Tea and Diabetics

Tea and Diabetics by Megan Ashton

Overview

Oolong, black and green are the three types of tea produced by the tea plant. Oolong is partially fermented, black is completely fermented and green is not fermented. Tea contains polyphenols, which are chemicals that have an anti-inflammatory, anti-cancer and antioxidant effect in the body. All three teas may be beneficial for the treatment of diabetes; however, green and oolong are regarded as most medicinally beneficial.

Green Tea and Diabetes

According to Laura Shane-McWhorter in "The American Diabetes Association: Guide to Herbs and Nutritional Supplements," tea has been found to be helpful for the prevention and treatment of diabetes. The exact mechanism of action is unknown but its medicinal effect is thought to come from polyphenols and other ingredients found in tea that enhance insulin sensitivity. Recent research suggests that drinking 6 or more cups of green tea but not oolong tea, may lower your risk of developing Type 2 diabetes. Green tea may also help to prevent the development of Type 1, or insulin-dependant diabetes and slow the progression of it once it has developed. Green tea is thought to be helpful by encouraging and regulating the production of insulin in the body.

Oolong Tea and Diabetes

Although oolong tea is not regarded as helpful for Type 1 or 2 diabetes prevention, one study found that individuals with Type 2 diabetes who drank 6 cups of oolong tea daily experienced a decrease in glucose, or blood sugar levels. The American Diabetes Association says that it may be especially beneficial as an adjunct to oral hyperglycemic drugs, in the treatment of Type 2 diabetes. In fact, a study done on individuals taking oral hyperglycemic drugs with oolong tea, found a marked lowering of blood glucose levels over participants who were taking the drugs with water alone.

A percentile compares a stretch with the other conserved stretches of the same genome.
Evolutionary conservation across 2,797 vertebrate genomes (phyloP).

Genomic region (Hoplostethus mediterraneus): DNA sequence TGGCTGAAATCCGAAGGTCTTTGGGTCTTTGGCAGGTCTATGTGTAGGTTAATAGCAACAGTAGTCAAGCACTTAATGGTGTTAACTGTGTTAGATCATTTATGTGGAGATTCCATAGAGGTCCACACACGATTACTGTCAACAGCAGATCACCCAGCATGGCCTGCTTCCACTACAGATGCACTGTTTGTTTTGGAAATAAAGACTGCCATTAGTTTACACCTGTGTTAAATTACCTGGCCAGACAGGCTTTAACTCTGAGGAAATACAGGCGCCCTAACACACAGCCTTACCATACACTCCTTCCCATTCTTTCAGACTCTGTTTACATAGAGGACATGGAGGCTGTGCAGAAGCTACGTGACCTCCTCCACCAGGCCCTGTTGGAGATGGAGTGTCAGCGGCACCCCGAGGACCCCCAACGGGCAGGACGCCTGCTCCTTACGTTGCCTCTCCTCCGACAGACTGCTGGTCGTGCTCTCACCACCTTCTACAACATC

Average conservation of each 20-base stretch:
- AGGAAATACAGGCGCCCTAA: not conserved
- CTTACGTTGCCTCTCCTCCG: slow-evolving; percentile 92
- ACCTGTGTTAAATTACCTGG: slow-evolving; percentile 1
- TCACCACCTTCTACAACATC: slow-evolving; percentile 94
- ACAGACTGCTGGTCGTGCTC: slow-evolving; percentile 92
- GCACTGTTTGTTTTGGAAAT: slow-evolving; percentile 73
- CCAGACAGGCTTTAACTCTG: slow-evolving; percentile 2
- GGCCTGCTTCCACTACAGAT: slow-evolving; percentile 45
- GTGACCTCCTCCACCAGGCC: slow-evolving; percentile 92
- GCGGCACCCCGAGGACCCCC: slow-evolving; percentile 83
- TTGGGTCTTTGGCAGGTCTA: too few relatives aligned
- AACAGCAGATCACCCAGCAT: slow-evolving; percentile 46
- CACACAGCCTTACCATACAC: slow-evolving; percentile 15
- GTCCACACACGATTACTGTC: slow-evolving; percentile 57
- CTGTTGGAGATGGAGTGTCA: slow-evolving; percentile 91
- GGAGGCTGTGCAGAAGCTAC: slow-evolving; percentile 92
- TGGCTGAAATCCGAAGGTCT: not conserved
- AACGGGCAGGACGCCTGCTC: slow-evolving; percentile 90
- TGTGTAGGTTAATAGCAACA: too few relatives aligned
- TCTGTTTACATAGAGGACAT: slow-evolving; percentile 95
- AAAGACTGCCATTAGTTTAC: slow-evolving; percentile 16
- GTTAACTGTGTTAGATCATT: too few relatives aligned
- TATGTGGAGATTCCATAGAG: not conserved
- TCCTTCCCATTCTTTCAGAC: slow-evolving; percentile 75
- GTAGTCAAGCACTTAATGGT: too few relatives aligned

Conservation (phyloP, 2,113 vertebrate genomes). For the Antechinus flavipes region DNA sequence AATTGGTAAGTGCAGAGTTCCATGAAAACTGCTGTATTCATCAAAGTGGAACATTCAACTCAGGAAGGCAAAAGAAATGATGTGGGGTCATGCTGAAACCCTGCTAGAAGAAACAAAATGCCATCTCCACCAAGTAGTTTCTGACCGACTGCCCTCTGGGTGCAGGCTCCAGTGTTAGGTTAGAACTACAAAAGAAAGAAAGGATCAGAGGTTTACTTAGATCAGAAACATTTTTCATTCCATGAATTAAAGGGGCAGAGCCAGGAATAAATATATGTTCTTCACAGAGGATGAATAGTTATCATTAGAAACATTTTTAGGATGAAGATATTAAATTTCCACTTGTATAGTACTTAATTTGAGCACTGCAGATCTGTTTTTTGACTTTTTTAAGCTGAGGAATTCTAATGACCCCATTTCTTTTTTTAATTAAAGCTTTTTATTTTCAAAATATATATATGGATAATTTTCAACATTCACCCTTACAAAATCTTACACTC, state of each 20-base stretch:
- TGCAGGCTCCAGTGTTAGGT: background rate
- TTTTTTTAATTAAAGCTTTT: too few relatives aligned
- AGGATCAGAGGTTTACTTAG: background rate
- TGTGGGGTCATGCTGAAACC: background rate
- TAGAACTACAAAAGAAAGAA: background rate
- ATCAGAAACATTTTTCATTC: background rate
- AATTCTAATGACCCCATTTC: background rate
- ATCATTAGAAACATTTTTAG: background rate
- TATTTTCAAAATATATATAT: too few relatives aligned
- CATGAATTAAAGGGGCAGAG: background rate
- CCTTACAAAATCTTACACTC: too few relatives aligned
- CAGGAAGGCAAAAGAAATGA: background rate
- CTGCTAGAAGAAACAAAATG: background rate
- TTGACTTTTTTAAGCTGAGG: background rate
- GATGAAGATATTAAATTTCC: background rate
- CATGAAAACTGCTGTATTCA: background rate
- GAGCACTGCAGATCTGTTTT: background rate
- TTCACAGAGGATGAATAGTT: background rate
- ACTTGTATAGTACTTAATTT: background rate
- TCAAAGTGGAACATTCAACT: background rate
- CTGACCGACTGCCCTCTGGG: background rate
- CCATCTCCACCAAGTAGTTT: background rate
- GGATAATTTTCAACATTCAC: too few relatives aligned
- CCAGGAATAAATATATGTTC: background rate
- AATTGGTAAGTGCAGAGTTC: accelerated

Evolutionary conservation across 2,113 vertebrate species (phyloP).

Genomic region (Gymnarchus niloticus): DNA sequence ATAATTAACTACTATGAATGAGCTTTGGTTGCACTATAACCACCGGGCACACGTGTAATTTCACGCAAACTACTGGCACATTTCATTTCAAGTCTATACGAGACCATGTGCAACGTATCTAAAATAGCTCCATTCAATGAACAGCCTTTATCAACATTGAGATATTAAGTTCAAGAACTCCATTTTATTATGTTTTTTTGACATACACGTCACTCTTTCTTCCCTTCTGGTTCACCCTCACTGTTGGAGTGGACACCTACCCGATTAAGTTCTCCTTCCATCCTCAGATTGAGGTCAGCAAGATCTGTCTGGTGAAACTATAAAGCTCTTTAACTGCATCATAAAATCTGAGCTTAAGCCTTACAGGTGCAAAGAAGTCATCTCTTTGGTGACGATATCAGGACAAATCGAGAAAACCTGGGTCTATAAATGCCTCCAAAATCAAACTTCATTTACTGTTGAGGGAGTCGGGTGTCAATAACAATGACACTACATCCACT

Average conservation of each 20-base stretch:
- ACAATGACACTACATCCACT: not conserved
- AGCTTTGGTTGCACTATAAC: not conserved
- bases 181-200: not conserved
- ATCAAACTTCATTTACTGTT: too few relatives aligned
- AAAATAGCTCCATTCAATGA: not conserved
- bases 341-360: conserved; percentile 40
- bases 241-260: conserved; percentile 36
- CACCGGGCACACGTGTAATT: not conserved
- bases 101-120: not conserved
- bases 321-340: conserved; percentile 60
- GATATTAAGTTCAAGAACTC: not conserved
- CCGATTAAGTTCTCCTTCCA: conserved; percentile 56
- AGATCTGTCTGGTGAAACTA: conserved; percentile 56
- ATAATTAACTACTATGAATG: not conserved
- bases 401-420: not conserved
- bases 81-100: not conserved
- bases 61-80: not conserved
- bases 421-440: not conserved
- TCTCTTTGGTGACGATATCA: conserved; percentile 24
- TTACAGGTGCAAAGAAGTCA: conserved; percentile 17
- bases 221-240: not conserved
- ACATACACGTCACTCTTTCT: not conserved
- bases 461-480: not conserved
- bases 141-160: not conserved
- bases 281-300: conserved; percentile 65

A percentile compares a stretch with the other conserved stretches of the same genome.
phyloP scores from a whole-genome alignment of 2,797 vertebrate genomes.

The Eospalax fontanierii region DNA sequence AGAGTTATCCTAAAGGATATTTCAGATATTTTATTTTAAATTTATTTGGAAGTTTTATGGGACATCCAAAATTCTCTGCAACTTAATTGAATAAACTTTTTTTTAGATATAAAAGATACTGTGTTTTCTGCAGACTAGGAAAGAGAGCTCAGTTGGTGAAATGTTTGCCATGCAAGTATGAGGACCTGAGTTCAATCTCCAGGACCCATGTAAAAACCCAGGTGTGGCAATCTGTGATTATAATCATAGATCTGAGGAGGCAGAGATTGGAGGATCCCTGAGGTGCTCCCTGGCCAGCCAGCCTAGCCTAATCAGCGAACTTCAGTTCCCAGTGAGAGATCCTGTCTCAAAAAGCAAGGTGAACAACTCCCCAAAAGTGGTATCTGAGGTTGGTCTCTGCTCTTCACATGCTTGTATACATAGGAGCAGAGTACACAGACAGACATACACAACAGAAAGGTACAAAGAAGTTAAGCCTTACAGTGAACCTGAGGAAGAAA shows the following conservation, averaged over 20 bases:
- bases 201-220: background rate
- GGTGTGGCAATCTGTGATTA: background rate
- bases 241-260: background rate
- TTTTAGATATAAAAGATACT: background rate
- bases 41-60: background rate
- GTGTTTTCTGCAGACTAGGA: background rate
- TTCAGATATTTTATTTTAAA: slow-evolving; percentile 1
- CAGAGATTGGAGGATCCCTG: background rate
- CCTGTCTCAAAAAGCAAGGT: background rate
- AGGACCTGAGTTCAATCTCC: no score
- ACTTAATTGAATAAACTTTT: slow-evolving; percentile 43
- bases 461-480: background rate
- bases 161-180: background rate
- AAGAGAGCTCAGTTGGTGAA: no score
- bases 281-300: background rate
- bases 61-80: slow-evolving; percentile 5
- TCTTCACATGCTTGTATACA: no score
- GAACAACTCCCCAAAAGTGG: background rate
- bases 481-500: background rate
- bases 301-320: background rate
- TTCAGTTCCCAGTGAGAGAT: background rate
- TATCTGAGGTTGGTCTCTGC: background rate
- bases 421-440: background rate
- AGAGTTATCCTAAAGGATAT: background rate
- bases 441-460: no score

Tea, Diabetes and Cardiovascular Disease

In addition to reducing blood glucose levels, tea may be beneficial to diabetes sufferers by reducing cardiovascular disease risk, which is the primary cause of death in diabetics. Studies have found that drinking tea may help to lower total cholesterol and low-density lipoproteins, or LDL cholesterol levels, while also raising the healthy "HDL" cholesterol levels. Studies have also found it to help prevent atherosclerosis -- a key precursor to heart disease.

Additional Information

Many diabetics also struggle with their weight. Clinical studies show green tea boosts the metabolism and helps burn fat. For the best results, do not to add milk or soy milk to your tea, because they have been found to decrease the positive effects that tea has on insulin. McWhorter says that there is not enough scientific evidence to substantiate the use of green tea supplements for the treatment of diabetes. Instead it is recommended that you drink up to 6 cups of tea daily, and reduce your intake if restlessness or insomnia occurs.

References

  • "The American Diabetes Association: Guide to Herbs and Nutritional Supplements"; Laura Shane-McWhorter; 2009
  • The University of Maryland Medical Center: Green Tea
  • American Diabetes Association: Antihyperglycemic Effect of Oolong Tea in Type 2 Diabetes



Read more: http://www.livestrong.com/article/385413-tea-and-diabetics/#ixzz1EioRt9J7

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